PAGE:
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Chapter 12 : Sterilization, Disinfection, and other Techniques

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Sterilization, Disinfection, and other Techniques, Page 1 of 2

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Abstract:

One of the main missions of the Imperial Health Office was public health, and Robert Koch and his associates set to work enthusiastically to place various public health practices on a rational basis. Among the most important tasks was the development of methods for sterilization and disinfection. An important consideration in this discussion is the distinction between sterilization, which involves the complete killing of both spores and vegetative cells, and disinfection, in which vegetative cells are killed but spores are not necessarily all killed. Koch’s studies provided the groundwork for subsequent research on chemical disinfection. Koch’s work on chemical sterilization was important not only because it led to the discovery of new and more effective antiseptics and disinfectants, but because it provided a precise and reproducible method for studying the whole disinfection process. The practical application of heat sterilization to bacteriological technique was worked out by Robert Koch and his associates at the Imperial Health Office. The procedures for the experiments with heat could be simpler than those for chemical disinfection, since the agent did not have to be removed after treatment. After cooling, the cultures were transferred to suitable media and their viabilities determined by incubation.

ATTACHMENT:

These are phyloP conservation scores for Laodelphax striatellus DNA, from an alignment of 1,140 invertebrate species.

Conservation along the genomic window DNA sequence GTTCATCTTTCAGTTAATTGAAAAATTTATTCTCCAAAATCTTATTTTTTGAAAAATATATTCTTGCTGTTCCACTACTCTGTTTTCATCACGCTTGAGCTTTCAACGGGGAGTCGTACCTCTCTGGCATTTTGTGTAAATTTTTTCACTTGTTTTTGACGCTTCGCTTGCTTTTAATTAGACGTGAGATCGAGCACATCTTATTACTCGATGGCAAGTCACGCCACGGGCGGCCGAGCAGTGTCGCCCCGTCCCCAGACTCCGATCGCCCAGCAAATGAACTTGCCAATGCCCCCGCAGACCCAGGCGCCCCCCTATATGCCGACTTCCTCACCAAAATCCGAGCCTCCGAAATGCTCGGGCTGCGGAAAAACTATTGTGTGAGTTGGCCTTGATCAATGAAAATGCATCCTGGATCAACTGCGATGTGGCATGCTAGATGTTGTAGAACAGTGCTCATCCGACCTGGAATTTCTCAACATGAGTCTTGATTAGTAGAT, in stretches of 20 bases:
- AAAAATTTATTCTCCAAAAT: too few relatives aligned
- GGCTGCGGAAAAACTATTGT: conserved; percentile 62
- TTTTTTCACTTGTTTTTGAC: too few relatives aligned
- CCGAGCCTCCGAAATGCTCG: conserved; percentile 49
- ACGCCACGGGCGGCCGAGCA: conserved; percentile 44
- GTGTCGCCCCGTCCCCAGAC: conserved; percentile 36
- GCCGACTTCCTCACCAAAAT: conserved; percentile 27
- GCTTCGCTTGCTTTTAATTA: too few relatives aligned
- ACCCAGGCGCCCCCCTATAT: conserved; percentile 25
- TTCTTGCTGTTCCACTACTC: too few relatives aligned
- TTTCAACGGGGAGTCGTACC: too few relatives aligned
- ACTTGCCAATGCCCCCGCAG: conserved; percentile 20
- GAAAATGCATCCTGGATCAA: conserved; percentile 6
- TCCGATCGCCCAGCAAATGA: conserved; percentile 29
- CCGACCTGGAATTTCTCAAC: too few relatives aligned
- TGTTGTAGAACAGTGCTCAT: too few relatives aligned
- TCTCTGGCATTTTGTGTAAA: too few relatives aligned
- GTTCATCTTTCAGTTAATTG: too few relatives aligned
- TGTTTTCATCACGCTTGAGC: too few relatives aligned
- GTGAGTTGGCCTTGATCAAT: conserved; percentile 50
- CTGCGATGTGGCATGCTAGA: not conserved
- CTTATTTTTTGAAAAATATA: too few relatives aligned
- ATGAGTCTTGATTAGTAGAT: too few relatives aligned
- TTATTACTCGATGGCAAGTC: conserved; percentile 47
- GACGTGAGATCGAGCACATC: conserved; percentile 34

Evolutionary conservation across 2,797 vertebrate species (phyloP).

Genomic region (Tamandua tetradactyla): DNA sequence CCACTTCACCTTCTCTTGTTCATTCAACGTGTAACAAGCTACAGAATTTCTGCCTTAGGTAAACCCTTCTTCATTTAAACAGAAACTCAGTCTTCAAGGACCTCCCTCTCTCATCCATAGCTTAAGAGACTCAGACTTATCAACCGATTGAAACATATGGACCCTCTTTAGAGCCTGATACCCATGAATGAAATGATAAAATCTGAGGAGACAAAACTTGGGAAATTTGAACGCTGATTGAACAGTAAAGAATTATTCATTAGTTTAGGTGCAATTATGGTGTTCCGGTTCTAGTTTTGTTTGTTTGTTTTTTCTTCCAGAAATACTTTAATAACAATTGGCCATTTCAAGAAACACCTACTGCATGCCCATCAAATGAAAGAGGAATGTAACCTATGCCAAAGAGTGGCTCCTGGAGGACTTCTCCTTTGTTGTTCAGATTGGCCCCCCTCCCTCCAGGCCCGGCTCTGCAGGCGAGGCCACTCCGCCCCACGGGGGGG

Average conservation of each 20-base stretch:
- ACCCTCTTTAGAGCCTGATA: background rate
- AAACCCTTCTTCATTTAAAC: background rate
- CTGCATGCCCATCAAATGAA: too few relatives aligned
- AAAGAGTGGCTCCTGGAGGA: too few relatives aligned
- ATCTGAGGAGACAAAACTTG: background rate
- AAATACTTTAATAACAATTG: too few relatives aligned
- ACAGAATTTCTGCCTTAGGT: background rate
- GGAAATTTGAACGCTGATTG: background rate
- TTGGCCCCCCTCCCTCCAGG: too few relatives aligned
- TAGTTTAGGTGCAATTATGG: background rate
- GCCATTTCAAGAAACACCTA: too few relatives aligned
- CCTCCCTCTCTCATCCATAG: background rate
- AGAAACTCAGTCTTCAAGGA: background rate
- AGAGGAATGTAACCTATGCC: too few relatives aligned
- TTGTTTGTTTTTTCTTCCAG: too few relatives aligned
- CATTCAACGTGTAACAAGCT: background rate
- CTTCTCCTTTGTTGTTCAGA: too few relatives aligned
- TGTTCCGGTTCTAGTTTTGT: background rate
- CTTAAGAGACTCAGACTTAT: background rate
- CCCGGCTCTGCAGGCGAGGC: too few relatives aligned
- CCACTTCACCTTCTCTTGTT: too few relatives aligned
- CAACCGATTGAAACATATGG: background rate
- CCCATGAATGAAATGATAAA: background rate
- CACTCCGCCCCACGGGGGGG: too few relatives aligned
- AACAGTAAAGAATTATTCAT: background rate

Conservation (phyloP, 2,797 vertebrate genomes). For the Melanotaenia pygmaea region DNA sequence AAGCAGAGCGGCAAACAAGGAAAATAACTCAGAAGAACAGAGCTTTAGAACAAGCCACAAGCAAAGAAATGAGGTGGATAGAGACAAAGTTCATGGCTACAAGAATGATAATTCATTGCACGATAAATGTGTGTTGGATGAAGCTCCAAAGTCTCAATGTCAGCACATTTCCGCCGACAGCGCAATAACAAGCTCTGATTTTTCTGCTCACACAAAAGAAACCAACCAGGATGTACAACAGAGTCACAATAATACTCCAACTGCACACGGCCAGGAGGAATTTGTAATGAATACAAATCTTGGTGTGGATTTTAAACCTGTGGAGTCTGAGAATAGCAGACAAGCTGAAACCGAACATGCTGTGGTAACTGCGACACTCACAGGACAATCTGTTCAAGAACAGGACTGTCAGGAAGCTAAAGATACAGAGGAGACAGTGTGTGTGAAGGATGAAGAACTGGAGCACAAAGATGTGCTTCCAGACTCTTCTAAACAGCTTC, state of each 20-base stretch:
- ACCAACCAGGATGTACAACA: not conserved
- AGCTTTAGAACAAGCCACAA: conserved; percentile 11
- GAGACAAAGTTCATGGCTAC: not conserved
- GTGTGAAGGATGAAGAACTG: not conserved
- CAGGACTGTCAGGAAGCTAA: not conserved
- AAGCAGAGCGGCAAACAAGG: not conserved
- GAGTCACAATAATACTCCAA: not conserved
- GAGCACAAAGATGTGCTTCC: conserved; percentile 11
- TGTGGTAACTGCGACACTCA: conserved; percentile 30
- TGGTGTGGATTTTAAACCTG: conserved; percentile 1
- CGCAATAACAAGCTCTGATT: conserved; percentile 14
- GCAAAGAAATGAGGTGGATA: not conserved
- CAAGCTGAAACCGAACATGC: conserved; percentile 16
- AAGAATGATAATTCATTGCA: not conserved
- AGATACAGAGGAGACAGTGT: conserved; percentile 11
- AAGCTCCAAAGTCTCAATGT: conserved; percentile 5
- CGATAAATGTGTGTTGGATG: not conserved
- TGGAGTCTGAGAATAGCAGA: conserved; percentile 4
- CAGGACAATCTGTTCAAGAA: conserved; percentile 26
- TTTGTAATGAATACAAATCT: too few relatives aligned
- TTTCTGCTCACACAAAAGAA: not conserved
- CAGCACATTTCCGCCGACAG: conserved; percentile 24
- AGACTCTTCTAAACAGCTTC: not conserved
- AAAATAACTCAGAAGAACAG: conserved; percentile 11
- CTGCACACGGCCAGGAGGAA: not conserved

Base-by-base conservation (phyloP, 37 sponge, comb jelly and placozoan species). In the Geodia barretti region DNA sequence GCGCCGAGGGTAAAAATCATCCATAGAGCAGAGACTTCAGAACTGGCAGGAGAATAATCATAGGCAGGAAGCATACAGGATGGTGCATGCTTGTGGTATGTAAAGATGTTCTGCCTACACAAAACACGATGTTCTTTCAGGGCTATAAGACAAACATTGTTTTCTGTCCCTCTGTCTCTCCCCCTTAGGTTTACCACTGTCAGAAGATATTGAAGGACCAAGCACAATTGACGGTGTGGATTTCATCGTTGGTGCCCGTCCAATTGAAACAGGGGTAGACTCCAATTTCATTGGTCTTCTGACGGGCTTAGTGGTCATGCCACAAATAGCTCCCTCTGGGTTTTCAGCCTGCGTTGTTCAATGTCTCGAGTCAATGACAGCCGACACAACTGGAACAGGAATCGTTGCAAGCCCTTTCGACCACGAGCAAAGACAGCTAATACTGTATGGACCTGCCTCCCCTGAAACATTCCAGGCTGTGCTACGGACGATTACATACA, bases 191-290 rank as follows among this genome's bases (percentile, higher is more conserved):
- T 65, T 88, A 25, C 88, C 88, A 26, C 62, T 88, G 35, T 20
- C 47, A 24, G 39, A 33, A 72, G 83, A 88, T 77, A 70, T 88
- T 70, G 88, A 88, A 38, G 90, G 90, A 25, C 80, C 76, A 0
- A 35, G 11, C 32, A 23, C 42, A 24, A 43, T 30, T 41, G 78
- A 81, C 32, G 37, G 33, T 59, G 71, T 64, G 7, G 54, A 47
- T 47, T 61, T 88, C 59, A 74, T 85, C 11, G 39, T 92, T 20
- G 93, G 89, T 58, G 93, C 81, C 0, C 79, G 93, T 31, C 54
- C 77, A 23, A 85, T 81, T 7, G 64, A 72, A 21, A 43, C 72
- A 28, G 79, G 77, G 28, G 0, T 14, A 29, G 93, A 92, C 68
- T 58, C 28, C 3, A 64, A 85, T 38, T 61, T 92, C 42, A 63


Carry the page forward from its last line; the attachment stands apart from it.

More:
Citation: Brock T. 1999. Sterilization, Disinfection, and other Techniques, p 105-113. In Robert Koch. ASM Press, Washington, DC. doi: 10.1128/9781555818272.ch12

Key Concept Ranking

Culture Media
0.474273
Mercuric Chloride
0.47097632
Sodium Chloride
0.47097632
Mercuric Chloride
0.47097632
Sodium Benzoate
0.4560247
0.474273
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Citation: Brock T. 1999. Sterilization, Disinfection, and other Techniques, p 105-113. In Robert Koch. ASM Press, Washington, DC. doi: 10.1128/9781555818272.ch12
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